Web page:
Procurement teams struggle with execution of net zero plans

04 October 2023 Consultancy.eu 4 min. read

International management consultancy Sourcing Champions has teamed up with Valuedesk to explore procurement’s growing role in the net zero transition. Report co-authors Sabrina Hueren and Ingo Rossdeutscher walk through the study’s key findings.

In today’s business landscape, sustainability isn’t just a buzzword; it’s a driving force behind success on both fronts: ESG and performance. Executives are well aware of the long-term value of going green, with investments in sustainability this year up 16% on the previous year.

Of all efforts to reduce emissions from operations, supply chains play a momentous role. Between 70% to 90% of a company’s carbon footprint can be traced back to its supply chain, also known as Scope 3 emissions. This also immediately underscores the pivotal role procurement plays in the path towards more sustainability.

Net-zero target adoption by company sizes in terms of revenue. We see that the share of companies who have a target tends to be greater for bigger companies.

Our study, which canvassed the views of 100+ procurement leaders and professionals across Europe, sheds light on the importance of procurement within the broader decarbonisation journey and provides guidance on how value can be unlocked.

The survey revealed that 93% of procurement professionals agree that sustainability is a top priority. However, only 50% of the companies surveyed had explicitly established a net zero target encompassing Scope 3 emissions. This suggests that while companies realise the urgency and potentially have started taking initial steps, they haven‘t fully structured their strategies around the topic.

Not surprisingly, larger companies are more inclined to adopt a net-zero target, which has to do with the heightened stakeholder expectations and more stringent regulatory requirements such as the Due Diligence Acts.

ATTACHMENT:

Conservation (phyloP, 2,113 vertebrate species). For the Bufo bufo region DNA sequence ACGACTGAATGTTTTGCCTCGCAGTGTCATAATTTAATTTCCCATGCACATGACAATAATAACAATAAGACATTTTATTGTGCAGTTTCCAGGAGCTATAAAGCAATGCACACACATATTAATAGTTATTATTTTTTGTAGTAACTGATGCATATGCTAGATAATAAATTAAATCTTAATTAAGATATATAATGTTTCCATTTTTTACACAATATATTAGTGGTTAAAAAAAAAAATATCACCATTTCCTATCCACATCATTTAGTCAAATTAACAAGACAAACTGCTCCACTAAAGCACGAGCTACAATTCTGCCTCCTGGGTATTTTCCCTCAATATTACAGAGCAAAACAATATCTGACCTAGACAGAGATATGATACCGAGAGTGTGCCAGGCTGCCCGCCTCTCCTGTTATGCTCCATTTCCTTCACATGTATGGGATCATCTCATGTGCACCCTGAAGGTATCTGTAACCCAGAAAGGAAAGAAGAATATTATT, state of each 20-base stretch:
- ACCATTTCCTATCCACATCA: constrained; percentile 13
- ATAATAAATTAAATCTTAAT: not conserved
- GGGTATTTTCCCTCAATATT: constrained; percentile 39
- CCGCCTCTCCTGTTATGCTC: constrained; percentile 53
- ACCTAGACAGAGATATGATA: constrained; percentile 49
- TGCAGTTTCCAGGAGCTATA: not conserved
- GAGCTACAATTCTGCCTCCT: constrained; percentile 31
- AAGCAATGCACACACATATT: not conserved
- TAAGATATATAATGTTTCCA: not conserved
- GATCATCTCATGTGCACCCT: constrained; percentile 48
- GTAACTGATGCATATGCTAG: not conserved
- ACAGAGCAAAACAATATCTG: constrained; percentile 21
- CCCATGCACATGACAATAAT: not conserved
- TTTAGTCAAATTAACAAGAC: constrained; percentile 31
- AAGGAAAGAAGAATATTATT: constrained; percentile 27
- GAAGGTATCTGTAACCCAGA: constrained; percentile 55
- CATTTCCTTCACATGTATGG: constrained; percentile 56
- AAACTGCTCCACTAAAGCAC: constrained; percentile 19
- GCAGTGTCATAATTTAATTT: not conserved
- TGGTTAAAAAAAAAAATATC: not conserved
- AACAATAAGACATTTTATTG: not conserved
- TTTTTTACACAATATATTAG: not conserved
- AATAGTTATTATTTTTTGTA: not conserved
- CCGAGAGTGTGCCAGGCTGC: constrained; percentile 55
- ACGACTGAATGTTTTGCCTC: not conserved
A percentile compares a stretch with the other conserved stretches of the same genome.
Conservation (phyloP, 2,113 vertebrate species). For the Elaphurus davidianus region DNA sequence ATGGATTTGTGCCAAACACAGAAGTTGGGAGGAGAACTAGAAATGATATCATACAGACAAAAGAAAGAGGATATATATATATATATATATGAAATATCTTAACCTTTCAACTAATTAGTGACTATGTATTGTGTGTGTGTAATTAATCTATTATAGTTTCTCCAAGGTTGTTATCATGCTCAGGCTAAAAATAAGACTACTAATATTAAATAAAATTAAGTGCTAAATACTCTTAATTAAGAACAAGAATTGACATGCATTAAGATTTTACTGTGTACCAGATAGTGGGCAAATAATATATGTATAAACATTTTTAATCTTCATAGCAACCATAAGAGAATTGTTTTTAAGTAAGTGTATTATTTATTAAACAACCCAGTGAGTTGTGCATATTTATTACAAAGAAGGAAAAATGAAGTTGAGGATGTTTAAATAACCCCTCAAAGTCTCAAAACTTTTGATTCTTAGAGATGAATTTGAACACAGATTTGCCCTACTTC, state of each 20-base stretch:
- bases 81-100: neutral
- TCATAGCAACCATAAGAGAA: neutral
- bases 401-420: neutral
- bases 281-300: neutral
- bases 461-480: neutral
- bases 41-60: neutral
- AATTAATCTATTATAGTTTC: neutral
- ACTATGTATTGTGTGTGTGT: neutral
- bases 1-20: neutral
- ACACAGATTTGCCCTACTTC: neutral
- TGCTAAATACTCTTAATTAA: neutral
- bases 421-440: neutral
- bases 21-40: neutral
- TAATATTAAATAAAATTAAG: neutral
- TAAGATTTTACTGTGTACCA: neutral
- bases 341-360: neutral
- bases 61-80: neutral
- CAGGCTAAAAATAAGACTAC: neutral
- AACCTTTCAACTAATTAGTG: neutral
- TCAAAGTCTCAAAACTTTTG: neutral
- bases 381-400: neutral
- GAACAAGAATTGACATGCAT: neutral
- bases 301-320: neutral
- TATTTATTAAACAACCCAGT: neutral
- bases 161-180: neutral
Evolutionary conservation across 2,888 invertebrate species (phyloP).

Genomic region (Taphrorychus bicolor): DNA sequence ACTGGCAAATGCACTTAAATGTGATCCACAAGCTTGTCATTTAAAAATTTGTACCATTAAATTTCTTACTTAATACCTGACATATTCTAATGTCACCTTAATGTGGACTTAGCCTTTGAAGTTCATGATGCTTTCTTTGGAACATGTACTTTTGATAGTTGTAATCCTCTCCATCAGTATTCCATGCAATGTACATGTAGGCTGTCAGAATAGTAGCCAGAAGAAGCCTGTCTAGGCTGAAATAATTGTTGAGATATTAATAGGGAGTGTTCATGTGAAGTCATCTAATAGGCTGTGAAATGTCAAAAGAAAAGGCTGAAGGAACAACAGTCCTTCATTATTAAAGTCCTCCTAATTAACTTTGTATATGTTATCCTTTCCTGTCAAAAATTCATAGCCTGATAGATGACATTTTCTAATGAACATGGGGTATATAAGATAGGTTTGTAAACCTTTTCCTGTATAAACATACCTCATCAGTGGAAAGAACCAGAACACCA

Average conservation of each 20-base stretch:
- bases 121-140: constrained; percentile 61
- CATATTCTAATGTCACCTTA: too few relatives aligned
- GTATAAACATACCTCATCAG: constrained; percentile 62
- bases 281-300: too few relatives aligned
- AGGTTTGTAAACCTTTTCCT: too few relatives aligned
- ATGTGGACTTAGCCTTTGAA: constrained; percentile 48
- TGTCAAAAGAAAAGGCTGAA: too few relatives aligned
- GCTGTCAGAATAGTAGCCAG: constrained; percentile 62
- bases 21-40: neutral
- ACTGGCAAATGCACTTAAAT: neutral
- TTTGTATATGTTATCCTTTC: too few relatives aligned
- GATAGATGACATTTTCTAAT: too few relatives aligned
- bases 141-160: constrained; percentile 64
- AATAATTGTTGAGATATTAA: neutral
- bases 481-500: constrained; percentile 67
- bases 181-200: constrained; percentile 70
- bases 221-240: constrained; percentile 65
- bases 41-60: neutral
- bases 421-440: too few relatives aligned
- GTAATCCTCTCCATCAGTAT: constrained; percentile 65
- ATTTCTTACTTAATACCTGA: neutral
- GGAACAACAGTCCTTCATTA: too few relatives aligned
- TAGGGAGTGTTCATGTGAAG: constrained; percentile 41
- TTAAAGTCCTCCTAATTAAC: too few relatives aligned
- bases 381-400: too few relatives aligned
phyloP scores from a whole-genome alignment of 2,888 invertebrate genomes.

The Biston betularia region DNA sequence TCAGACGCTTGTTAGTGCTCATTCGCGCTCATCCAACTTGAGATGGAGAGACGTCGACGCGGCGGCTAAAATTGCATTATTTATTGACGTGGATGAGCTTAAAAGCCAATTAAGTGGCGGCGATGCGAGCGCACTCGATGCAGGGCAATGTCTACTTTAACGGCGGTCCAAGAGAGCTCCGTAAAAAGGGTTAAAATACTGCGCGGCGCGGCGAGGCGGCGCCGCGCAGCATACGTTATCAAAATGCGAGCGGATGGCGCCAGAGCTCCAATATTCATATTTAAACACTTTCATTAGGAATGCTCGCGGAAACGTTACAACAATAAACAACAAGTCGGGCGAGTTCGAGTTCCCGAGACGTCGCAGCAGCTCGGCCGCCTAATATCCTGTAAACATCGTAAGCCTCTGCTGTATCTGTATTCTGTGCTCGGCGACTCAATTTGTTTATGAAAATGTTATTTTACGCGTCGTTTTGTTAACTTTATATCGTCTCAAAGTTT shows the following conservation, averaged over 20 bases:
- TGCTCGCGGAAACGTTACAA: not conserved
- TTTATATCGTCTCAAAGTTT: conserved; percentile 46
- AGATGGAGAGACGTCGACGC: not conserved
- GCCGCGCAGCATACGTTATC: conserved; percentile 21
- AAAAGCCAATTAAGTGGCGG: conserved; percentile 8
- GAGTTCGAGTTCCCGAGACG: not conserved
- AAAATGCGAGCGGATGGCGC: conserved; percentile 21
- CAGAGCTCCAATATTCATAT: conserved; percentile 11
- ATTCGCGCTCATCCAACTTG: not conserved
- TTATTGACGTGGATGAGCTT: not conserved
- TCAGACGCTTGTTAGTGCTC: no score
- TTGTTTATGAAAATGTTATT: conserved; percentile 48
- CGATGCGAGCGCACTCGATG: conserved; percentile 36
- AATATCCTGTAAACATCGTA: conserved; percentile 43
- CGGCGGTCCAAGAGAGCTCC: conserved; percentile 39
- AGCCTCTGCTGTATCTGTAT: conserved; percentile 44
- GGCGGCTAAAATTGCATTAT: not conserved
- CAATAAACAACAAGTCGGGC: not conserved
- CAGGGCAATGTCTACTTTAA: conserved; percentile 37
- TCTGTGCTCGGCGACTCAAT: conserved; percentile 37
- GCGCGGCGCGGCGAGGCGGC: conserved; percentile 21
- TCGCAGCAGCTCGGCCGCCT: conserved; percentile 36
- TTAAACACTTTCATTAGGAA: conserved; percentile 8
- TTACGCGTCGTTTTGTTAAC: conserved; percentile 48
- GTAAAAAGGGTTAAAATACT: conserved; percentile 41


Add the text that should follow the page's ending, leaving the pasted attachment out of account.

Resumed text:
Percentage of companies that have set themselves a certain net-zero target. A majority of companies have not yet set a goal, and most companies that have a goal have set it for 2030

Against what timeline?

A significant portion of companies, around 32%, aim to achieve full net-zero status by 2030. Often, companies that aim for such an aggressive goal (or even more aggressive with 2025) are also taking a leadership role in driving their sector towards a more sustainable future.

Bringing these ambitions to life is not an easy task. Asked for what challenges companies face in their procurement-driven sustainability journey, limited data, complex supply chains, and limited control over supplier emissions were noted as obstacles.

A lack of resources and expertise is another bottleneck, especially among smaller companies, who may require additional support if they want to achieve targets.

Moreover, for many companies that participated in the survey, establishing a carbon baseline and developing a (science-based) net-zero target is new and often uncharted territory.

Average of the evaluation of the biggest challenges. Companies that already have a net-zero target evaluate the challenges to be smaller on average

Another challenge for progress lies in the fact that most companies prioritise price and delivery reliability above sustainability considerations when selecting a supplier.

Moving into action

In summary, procurement organisations firmly have net zero on their agenda. However, due the predominant importance of costs and the influence of various external factors on businesses, the achievement of successful net-zero implementations is being impeded.

The road to success will differ by company, yet key is to get started – establish an ambitious vision that acts as a catalyst for motivation and action. Accept the imperfections along the process (such as incomplete or inaccurate data), what truly matters is to get started.

As cost effectiveness remains a focus for procurement teams, an easy way to hit the ground running is to focus on measures that are beneficial for price and net-zero (or without monetary implications). By adopting this approach, companies can embark on their net-zero journey while considering the current challenges and maintaining emphasis on cost considerations.